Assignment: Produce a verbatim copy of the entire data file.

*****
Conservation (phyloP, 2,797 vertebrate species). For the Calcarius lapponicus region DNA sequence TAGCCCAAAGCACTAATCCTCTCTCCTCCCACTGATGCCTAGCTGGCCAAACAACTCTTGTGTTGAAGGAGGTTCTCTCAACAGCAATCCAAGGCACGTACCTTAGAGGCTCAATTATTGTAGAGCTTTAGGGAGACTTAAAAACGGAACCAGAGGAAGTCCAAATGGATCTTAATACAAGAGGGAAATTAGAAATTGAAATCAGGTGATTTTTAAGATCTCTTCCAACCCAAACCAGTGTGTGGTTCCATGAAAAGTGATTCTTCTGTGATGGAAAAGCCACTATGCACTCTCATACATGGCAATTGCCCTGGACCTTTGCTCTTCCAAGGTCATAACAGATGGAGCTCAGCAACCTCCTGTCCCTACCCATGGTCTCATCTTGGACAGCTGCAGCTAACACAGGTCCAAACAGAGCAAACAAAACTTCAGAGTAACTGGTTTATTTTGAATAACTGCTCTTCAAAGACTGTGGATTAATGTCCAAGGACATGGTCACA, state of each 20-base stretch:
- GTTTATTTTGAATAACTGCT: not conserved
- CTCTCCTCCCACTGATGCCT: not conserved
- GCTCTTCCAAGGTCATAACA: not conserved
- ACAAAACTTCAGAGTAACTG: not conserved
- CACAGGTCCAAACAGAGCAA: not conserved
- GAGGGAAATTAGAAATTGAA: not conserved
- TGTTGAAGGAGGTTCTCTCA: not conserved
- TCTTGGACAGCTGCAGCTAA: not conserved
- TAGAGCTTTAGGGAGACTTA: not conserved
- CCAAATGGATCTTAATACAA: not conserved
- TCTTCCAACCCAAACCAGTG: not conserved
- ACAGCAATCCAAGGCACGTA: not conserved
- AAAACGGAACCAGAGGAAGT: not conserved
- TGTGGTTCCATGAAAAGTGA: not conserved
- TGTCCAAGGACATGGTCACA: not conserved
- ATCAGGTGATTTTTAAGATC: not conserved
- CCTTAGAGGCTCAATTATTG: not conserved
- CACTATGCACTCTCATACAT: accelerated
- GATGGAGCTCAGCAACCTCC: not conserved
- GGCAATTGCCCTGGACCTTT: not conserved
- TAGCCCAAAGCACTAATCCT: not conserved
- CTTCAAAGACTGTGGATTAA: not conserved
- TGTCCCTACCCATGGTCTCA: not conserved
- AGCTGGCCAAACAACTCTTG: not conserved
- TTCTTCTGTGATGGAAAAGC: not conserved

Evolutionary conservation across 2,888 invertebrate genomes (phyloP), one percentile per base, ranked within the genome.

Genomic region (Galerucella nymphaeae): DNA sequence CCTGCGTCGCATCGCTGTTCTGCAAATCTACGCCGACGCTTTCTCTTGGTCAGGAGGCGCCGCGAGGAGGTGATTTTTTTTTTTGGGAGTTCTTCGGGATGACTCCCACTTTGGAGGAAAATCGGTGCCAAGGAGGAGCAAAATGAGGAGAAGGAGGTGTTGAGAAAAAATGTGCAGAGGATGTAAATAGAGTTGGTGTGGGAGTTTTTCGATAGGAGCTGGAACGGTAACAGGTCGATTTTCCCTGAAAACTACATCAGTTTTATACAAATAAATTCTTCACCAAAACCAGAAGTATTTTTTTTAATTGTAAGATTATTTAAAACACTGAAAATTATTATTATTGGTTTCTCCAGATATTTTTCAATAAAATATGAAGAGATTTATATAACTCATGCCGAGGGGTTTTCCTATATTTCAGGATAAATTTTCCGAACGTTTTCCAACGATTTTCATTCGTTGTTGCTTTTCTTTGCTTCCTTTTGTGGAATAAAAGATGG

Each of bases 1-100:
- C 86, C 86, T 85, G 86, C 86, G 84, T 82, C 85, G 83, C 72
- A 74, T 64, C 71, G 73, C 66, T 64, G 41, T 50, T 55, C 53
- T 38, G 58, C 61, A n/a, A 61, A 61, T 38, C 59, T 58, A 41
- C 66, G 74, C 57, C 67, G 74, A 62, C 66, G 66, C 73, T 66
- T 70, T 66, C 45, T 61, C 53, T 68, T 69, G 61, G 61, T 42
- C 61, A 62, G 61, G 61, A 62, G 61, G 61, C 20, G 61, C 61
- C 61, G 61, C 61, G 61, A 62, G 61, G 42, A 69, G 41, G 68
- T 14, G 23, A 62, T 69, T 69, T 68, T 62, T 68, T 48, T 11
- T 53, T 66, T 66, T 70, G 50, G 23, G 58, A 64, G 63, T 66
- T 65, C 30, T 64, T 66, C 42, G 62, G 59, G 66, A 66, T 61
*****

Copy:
Conservation (phyloP, 2,797 vertebrate species). For the Calcarius lapponicus region DNA sequence TAGCCCAAAGCACTAATCCTCTCTCCTCCCACTGATGCCTAGCTGGCCAAACAACTCTTGTGTTGAAGGAGGTTCTCTCAACAGCAATCCAAGGCACGTACCTTAGAGGCTCAATTATTGTAGAGCTTTAGGGAGACTTAAAAACGGAACCAGAGGAAGTCCAAATGGATCTTAATACAAGAGGGAAATTAGAAATTGAAATCAGGTGATTTTTAAGATCTCTTCCAACCCAAACCAGTGTGTGGTTCCATGAAAAGTGATTCTTCTGTGATGGAAAAGCCACTATGCACTCTCATACATGGCAATTGCCCTGGACCTTTGCTCTTCCAAGGTCATAACAGATGGAGCTCAGCAACCTCCTGTCCCTACCCATGGTCTCATCTTGGACAGCTGCAGCTAACACAGGTCCAAACAGAGCAAACAAAACTTCAGAGTAACTGGTTTATTTTGAATAACTGCTCTTCAAAGACTGTGGATTAATGTCCAAGGACATGGTCACA, state of each 20-base stretch:
- GTTTATTTTGAATAACTGCT: not conserved
- CTCTCCTCCCACTGATGCCT: not conserved
- GCTCTTCCAAGGTCATAACA: not conserved
- ACAAAACTTCAGAGTAACTG: not conserved
- CACAGGTCCAAACAGAGCAA: not conserved
- GAGGGAAATTAGAAATTGAA: not conserved
- TGTTGAAGGAGGTTCTCTCA: not conserved
- TCTTGGACAGCTGCAGCTAA: not conserved
- TAGAGCTTTAGGGAGACTTA: not conserved
- CCAAATGGATCTTAATACAA: not conserved
- TCTTCCAACCCAAACCAGTG: not conserved
- ACAGCAATCCAAGGCACGTA: not conserved
- AAAACGGAACCAGAGGAAGT: not conserved
- TGTGGTTCCATGAAAAGTGA: not conserved
- TGTCCAAGGACATGGTCACA: not conserved
- ATCAGGTGATTTTTAAGATC: not conserved
- CCTTAGAGGCTCAATTATTG: not conserved
- CACTATGCACTCTCATACAT: accelerated
- GATGGAGCTCAGCAACCTCC: not conserved
- GGCAATTGCCCTGGACCTTT: not conserved
- TAGCCCAAAGCACTAATCCT: not conserved
- CTTCAAAGACTGTGGATTAA: not conserved
- TGTCCCTACCCATGGTCTCA: not conserved
- AGCTGGCCAAACAACTCTTG: not conserved
- TTCTTCTGTGATGGAAAAGC: not conserved

Evolutionary conservation across 2,888 invertebrate genomes (phyloP), one percentile per base, ranked within the genome.

Genomic region (Galerucella nymphaeae): DNA sequence CCTGCGTCGCATCGCTGTTCTGCAAATCTACGCCGACGCTTTCTCTTGGTCAGGAGGCGCCGCGAGGAGGTGATTTTTTTTTTTGGGAGTTCTTCGGGATGACTCCCACTTTGGAGGAAAATCGGTGCCAAGGAGGAGCAAAATGAGGAGAAGGAGGTGTTGAGAAAAAATGTGCAGAGGATGTAAATAGAGTTGGTGTGGGAGTTTTTCGATAGGAGCTGGAACGGTAACAGGTCGATTTTCCCTGAAAACTACATCAGTTTTATACAAATAAATTCTTCACCAAAACCAGAAGTATTTTTTTTAATTGTAAGATTATTTAAAACACTGAAAATTATTATTATTGGTTTCTCCAGATATTTTTCAATAAAATATGAAGAGATTTATATAACTCATGCCGAGGGGTTTTCCTATATTTCAGGATAAATTTTCCGAACGTTTTCCAACGATTTTCATTCGTTGTTGCTTTTCTTTGCTTCCTTTTGTGGAATAAAAGATGG

Each of bases 1-100:
- C 86, C 86, T 85, G 86, C 86, G 84, T 82, C 85, G 83, C 72
- A 74, T 64, C 71, G 73, C 66, T 64, G 41, T 50, T 55, C 53
- T 38, G 58, C 61, A n/a, A 61, A 61, T 38, C 59, T 58, A 41
- C 66, G 74, C 57, C 67, G 74, A 62, C 66, G 66, C 73, T 66
- T 70, T 66, C 45, T 61, C 53, T 68, T 69, G 61, G 61, T 42
- C 61, A 62, G 61, G 61, A 62, G 61, G 61, C 20, G 61, C 61
- C 61, G 61, C 61, G 61, A 62, G 61, G 42, A 69, G 41, G 68
- T 14, G 23, A 62, T 69, T 69, T 68, T 62, T 68, T 48, T 11
- T 53, T 66, T 66, T 70, G 50, G 23, G 58, A 64, G 63, T 66
- T 65, C 30, T 64, T 66, C 42, G 62, G 59, G 66, A 66, T 61